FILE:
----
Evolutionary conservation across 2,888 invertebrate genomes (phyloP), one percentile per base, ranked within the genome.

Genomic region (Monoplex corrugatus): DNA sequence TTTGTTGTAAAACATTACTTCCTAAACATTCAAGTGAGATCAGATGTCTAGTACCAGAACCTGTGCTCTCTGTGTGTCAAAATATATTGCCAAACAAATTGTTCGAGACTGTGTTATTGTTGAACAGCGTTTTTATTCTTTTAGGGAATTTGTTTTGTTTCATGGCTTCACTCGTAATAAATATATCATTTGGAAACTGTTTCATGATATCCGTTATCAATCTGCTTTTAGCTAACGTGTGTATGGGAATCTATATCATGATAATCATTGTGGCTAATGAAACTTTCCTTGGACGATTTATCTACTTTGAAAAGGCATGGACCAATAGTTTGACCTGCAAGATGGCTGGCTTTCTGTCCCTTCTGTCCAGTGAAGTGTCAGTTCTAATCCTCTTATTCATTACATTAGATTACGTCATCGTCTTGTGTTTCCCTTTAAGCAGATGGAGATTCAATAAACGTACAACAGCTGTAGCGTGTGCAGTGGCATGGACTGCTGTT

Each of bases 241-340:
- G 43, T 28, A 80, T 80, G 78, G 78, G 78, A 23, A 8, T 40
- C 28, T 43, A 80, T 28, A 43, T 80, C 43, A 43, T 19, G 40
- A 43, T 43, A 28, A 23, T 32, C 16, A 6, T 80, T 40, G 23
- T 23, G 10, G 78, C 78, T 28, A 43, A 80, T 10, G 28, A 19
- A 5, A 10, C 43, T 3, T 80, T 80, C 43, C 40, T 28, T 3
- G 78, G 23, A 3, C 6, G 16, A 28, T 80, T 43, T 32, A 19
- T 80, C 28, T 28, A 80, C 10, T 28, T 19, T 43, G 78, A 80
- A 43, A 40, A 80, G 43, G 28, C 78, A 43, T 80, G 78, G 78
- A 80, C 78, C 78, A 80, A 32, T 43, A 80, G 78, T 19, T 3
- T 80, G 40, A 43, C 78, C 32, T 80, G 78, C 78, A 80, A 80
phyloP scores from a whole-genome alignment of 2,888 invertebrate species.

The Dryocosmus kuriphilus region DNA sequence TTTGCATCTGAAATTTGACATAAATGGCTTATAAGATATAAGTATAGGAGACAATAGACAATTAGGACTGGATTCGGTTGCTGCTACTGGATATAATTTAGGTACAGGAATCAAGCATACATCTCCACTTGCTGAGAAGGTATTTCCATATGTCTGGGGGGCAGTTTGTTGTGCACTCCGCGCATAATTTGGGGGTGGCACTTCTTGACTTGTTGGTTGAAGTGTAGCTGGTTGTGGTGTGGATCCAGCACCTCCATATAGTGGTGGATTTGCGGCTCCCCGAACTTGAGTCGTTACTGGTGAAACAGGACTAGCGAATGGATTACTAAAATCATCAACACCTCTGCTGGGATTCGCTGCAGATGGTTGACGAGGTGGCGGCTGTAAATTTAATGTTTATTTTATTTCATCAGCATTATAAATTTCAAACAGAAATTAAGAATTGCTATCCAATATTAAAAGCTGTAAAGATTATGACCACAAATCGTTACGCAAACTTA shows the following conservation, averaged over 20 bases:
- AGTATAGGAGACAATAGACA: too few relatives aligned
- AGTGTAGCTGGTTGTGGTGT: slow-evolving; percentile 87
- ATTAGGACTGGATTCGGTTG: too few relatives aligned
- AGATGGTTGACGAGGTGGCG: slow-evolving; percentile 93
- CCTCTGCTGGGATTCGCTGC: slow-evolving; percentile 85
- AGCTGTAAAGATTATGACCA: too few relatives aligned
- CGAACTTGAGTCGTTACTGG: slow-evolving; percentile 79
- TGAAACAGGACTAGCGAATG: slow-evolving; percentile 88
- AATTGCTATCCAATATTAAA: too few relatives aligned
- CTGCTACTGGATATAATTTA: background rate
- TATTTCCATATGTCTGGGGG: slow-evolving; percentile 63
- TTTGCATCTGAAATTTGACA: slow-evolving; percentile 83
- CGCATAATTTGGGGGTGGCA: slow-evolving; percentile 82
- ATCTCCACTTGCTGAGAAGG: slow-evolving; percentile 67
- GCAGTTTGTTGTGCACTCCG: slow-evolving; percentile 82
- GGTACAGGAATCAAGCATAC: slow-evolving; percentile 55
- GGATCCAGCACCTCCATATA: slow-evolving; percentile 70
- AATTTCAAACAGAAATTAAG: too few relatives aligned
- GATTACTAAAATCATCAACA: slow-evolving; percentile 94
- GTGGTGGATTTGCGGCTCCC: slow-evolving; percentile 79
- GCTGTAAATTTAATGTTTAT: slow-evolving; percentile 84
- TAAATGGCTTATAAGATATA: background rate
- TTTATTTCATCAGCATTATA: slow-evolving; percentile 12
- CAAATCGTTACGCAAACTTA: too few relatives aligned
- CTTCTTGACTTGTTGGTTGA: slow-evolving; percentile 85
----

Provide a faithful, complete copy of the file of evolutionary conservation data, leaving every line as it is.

Evolutionary conservation across 2,888 invertebrate genomes (phyloP), one percentile per base, ranked within the genome.

Genomic region (Monoplex corrugatus): DNA sequence TTTGTTGTAAAACATTACTTCCTAAACATTCAAGTGAGATCAGATGTCTAGTACCAGAACCTGTGCTCTCTGTGTGTCAAAATATATTGCCAAACAAATTGTTCGAGACTGTGTTATTGTTGAACAGCGTTTTTATTCTTTTAGGGAATTTGTTTTGTTTCATGGCTTCACTCGTAATAAATATATCATTTGGAAACTGTTTCATGATATCCGTTATCAATCTGCTTTTAGCTAACGTGTGTATGGGAATCTATATCATGATAATCATTGTGGCTAATGAAACTTTCCTTGGACGATTTATCTACTTTGAAAAGGCATGGACCAATAGTTTGACCTGCAAGATGGCTGGCTTTCTGTCCCTTCTGTCCAGTGAAGTGTCAGTTCTAATCCTCTTATTCATTACATTAGATTACGTCATCGTCTTGTGTTTCCCTTTAAGCAGATGGAGATTCAATAAACGTACAACAGCTGTAGCGTGTGCAGTGGCATGGACTGCTGTT

Each of bases 241-340:
- G 43, T 28, A 80, T 80, G 78, G 78, G 78, A 23, A 8, T 40
- C 28, T 43, A 80, T 28, A 43, T 80, C 43, A 43, T 19, G 40
- A 43, T 43, A 28, A 23, T 32, C 16, A 6, T 80, T 40, G 23
- T 23, G 10, G 78, C 78, T 28, A 43, A 80, T 10, G 28, A 19
- A 5, A 10, C 43, T 3, T 80, T 80, C 43, C 40, T 28, T 3
- G 78, G 23, A 3, C 6, G 16, A 28, T 80, T 43, T 32, A 19
- T 80, C 28, T 28, A 80, C 10, T 28, T 19, T 43, G 78, A 80
- A 43, A 40, A 80, G 43, G 28, C 78, A 43, T 80, G 78, G 78
- A 80, C 78, C 78, A 80, A 32, T 43, A 80, G 78, T 19, T 3
- T 80, G 40, A 43, C 78, C 32, T 80, G 78, C 78, A 80, A 80
phyloP scores from a whole-genome alignment of 2,888 invertebrate species.

The Dryocosmus kuriphilus region DNA sequence TTTGCATCTGAAATTTGACATAAATGGCTTATAAGATATAAGTATAGGAGACAATAGACAATTAGGACTGGATTCGGTTGCTGCTACTGGATATAATTTAGGTACAGGAATCAAGCATACATCTCCACTTGCTGAGAAGGTATTTCCATATGTCTGGGGGGCAGTTTGTTGTGCACTCCGCGCATAATTTGGGGGTGGCACTTCTTGACTTGTTGGTTGAAGTGTAGCTGGTTGTGGTGTGGATCCAGCACCTCCATATAGTGGTGGATTTGCGGCTCCCCGAACTTGAGTCGTTACTGGTGAAACAGGACTAGCGAATGGATTACTAAAATCATCAACACCTCTGCTGGGATTCGCTGCAGATGGTTGACGAGGTGGCGGCTGTAAATTTAATGTTTATTTTATTTCATCAGCATTATAAATTTCAAACAGAAATTAAGAATTGCTATCCAATATTAAAAGCTGTAAAGATTATGACCACAAATCGTTACGCAAACTTA shows the following conservation, averaged over 20 bases:
- AGTATAGGAGACAATAGACA: too few relatives aligned
- AGTGTAGCTGGTTGTGGTGT: slow-evolving; percentile 87
- ATTAGGACTGGATTCGGTTG: too few relatives aligned
- AGATGGTTGACGAGGTGGCG: slow-evolving; percentile 93
- CCTCTGCTGGGATTCGCTGC: slow-evolving; percentile 85
- AGCTGTAAAGATTATGACCA: too few relatives aligned
- CGAACTTGAGTCGTTACTGG: slow-evolving; percentile 79
- TGAAACAGGACTAGCGAATG: slow-evolving; percentile 88
- AATTGCTATCCAATATTAAA: too few relatives aligned
- CTGCTACTGGATATAATTTA: background rate
- TATTTCCATATGTCTGGGGG: slow-evolving; percentile 63
- TTTGCATCTGAAATTTGACA: slow-evolving; percentile 83
- CGCATAATTTGGGGGTGGCA: slow-evolving; percentile 82
- ATCTCCACTTGCTGAGAAGG: slow-evolving; percentile 67
- GCAGTTTGTTGTGCACTCCG: slow-evolving; percentile 82
- GGTACAGGAATCAAGCATAC: slow-evolving; percentile 55
- GGATCCAGCACCTCCATATA: slow-evolving; percentile 70
- AATTTCAAACAGAAATTAAG: too few relatives aligned
- GATTACTAAAATCATCAACA: slow-evolving; percentile 94
- GTGGTGGATTTGCGGCTCCC: slow-evolving; percentile 79
- GCTGTAAATTTAATGTTTAT: slow-evolving; percentile 84
- TAAATGGCTTATAAGATATA: background rate
- TTTATTTCATCAGCATTATA: slow-evolving; percentile 12
- CAAATCGTTACGCAAACTTA: too few relatives aligned
- CTTCTTGACTTGTTGGTTGA: slow-evolving; percentile 85